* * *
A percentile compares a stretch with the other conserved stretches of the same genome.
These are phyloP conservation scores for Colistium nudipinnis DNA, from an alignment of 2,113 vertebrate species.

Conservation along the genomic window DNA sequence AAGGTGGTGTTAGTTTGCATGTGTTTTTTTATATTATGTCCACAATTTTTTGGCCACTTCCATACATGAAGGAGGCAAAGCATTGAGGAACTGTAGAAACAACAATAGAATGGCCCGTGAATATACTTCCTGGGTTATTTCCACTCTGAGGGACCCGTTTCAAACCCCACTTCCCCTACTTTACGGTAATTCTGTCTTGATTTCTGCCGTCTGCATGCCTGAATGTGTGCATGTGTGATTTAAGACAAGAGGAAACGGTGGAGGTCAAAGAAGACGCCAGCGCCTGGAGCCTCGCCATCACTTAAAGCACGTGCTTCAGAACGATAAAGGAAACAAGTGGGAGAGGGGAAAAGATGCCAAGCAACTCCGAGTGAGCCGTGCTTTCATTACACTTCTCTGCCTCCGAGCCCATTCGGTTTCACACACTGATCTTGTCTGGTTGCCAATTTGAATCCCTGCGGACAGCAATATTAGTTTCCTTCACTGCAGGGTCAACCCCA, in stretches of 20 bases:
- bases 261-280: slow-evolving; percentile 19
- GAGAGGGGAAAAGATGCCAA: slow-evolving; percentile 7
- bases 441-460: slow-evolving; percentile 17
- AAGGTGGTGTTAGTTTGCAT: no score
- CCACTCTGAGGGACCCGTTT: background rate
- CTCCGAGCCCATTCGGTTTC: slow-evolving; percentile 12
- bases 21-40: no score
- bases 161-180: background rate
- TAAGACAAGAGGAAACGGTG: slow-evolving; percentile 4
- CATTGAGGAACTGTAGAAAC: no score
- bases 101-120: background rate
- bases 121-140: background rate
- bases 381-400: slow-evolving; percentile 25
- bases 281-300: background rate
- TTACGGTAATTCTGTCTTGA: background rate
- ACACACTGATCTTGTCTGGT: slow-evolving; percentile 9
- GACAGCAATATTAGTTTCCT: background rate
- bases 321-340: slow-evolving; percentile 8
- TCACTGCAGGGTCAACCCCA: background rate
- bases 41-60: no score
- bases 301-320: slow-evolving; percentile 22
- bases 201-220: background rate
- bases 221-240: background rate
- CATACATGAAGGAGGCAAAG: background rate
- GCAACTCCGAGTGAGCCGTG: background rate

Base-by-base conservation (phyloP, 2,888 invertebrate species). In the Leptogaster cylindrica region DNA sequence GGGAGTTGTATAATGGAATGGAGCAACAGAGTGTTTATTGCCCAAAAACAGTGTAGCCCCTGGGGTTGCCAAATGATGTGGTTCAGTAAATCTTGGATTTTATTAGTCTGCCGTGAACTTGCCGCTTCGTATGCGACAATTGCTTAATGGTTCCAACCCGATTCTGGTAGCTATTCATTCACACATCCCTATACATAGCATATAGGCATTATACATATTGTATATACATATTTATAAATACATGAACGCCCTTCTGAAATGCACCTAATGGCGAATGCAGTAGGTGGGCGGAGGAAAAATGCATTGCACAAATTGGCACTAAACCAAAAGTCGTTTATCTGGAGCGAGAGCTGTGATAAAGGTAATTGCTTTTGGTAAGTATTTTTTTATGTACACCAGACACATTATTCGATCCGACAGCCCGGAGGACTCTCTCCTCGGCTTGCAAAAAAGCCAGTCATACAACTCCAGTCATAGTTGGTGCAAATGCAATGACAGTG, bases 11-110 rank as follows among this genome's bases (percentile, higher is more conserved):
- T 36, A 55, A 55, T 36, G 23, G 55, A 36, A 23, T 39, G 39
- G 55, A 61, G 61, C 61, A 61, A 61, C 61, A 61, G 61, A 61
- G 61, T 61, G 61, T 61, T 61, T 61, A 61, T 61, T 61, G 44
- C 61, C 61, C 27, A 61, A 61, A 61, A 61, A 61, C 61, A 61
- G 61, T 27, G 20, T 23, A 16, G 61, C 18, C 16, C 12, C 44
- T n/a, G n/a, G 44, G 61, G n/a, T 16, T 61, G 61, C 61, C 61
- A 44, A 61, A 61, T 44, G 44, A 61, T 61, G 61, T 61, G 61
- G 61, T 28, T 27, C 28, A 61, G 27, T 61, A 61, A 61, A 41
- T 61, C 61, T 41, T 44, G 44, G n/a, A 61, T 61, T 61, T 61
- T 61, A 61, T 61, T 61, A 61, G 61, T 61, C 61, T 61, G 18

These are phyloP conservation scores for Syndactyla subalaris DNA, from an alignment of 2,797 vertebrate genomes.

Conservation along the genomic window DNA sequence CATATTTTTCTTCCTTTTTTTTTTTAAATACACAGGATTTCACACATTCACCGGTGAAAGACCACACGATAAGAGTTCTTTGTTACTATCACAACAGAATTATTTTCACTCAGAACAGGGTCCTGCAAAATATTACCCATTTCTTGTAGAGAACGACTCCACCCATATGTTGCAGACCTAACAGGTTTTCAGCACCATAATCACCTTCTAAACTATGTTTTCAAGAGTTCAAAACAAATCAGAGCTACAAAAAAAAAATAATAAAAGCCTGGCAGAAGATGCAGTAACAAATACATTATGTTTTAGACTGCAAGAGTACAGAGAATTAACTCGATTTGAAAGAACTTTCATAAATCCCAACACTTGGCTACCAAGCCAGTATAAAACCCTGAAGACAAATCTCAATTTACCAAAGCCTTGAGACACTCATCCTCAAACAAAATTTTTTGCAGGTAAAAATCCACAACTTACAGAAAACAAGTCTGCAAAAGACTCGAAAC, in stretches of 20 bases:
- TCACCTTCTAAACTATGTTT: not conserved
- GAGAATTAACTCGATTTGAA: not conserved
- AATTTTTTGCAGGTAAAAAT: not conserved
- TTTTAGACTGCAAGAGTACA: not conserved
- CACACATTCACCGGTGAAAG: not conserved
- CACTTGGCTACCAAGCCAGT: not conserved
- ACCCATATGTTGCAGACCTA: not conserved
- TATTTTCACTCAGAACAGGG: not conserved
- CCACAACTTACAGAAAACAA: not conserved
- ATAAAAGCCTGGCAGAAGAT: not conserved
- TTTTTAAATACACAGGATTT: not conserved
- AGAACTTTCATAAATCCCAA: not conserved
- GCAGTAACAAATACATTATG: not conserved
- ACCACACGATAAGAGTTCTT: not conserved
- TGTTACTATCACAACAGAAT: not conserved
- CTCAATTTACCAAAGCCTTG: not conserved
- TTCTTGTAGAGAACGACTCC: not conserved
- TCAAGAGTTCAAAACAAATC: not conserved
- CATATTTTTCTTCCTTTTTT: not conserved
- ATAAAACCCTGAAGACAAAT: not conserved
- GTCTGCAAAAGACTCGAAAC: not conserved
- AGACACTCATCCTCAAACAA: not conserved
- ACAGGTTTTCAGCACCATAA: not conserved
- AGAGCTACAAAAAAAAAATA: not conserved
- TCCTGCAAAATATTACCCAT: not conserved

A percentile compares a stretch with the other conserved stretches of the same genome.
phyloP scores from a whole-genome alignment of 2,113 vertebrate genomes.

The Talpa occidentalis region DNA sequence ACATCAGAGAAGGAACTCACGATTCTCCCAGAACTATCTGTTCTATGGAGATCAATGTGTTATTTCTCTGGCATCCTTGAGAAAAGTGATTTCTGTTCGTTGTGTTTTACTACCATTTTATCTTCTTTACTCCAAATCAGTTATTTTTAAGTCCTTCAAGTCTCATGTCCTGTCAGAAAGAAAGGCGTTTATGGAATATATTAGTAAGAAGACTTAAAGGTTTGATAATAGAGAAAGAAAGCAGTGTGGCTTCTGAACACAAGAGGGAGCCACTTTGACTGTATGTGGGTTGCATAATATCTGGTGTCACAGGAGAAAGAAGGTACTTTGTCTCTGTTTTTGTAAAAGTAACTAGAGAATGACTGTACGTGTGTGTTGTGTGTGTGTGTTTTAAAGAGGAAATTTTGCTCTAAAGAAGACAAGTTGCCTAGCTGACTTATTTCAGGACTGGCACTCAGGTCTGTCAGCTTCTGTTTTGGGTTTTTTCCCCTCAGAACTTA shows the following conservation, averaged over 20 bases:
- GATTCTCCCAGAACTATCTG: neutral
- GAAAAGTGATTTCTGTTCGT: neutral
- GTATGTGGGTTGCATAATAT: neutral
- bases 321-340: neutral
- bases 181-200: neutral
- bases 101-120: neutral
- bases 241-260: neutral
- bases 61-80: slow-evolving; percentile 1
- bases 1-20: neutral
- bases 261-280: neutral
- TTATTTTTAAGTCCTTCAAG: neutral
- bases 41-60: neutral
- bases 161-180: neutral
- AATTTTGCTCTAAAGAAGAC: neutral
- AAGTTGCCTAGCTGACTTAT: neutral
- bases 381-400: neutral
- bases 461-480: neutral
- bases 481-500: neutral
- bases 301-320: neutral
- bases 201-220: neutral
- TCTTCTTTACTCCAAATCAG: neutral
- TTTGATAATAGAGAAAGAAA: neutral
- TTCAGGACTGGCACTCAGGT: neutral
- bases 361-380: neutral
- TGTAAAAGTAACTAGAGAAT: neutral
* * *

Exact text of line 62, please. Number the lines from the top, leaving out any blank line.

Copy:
- GTCTGCAAAAGACTCGAAAC: not conserved